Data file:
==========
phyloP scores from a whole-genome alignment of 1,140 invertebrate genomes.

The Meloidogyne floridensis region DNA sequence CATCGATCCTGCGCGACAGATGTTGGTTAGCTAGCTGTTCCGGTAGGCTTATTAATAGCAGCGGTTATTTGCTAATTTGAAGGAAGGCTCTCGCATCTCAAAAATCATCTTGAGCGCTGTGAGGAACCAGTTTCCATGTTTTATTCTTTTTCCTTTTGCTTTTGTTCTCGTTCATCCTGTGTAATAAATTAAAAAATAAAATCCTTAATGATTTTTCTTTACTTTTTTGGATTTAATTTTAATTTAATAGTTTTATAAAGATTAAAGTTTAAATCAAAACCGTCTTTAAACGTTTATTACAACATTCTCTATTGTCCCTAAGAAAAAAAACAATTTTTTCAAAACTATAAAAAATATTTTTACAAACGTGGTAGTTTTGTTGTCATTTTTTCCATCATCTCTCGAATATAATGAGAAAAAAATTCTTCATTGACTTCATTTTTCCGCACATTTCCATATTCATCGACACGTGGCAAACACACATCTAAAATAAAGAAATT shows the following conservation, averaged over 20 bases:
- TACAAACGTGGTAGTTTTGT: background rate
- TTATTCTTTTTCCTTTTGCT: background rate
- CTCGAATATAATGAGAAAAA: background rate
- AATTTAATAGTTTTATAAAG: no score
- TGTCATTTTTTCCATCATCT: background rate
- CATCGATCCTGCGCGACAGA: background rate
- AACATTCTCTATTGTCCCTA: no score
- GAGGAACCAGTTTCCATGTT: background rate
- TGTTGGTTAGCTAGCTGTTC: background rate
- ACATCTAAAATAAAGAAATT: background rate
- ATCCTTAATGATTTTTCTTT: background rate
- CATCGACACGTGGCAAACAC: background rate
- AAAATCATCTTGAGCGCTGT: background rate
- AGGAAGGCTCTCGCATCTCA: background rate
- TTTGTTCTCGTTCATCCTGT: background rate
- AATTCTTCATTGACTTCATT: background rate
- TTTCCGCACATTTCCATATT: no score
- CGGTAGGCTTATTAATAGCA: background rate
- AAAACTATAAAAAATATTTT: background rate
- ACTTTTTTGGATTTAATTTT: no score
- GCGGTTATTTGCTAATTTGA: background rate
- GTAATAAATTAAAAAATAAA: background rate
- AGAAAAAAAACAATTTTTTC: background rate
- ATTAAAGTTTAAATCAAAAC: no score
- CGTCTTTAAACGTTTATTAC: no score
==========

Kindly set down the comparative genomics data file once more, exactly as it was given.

phyloP scores from a whole-genome alignment of 1,140 invertebrate genomes.

The Meloidogyne floridensis region DNA sequence CATCGATCCTGCGCGACAGATGTTGGTTAGCTAGCTGTTCCGGTAGGCTTATTAATAGCAGCGGTTATTTGCTAATTTGAAGGAAGGCTCTCGCATCTCAAAAATCATCTTGAGCGCTGTGAGGAACCAGTTTCCATGTTTTATTCTTTTTCCTTTTGCTTTTGTTCTCGTTCATCCTGTGTAATAAATTAAAAAATAAAATCCTTAATGATTTTTCTTTACTTTTTTGGATTTAATTTTAATTTAATAGTTTTATAAAGATTAAAGTTTAAATCAAAACCGTCTTTAAACGTTTATTACAACATTCTCTATTGTCCCTAAGAAAAAAAACAATTTTTTCAAAACTATAAAAAATATTTTTACAAACGTGGTAGTTTTGTTGTCATTTTTTCCATCATCTCTCGAATATAATGAGAAAAAAATTCTTCATTGACTTCATTTTTCCGCACATTTCCATATTCATCGACACGTGGCAAACACACATCTAAAATAAAGAAATT shows the following conservation, averaged over 20 bases:
- TACAAACGTGGTAGTTTTGT: background rate
- TTATTCTTTTTCCTTTTGCT: background rate
- CTCGAATATAATGAGAAAAA: background rate
- AATTTAATAGTTTTATAAAG: no score
- TGTCATTTTTTCCATCATCT: background rate
- CATCGATCCTGCGCGACAGA: background rate
- AACATTCTCTATTGTCCCTA: no score
- GAGGAACCAGTTTCCATGTT: background rate
- TGTTGGTTAGCTAGCTGTTC: background rate
- ACATCTAAAATAAAGAAATT: background rate
- ATCCTTAATGATTTTTCTTT: background rate
- CATCGACACGTGGCAAACAC: background rate
- AAAATCATCTTGAGCGCTGT: background rate
- AGGAAGGCTCTCGCATCTCA: background rate
- TTTGTTCTCGTTCATCCTGT: background rate
- AATTCTTCATTGACTTCATT: background rate
- TTTCCGCACATTTCCATATT: no score
- CGGTAGGCTTATTAATAGCA: background rate
- AAAACTATAAAAAATATTTT: background rate
- ACTTTTTTGGATTTAATTTT: no score
- GCGGTTATTTGCTAATTTGA: background rate
- GTAATAAATTAAAAAATAAA: background rate
- AGAAAAAAAACAATTTTTTC: background rate
- ATTAAAGTTTAAATCAAAAC: no score
- CGTCTTTAAACGTTTATTAC: no score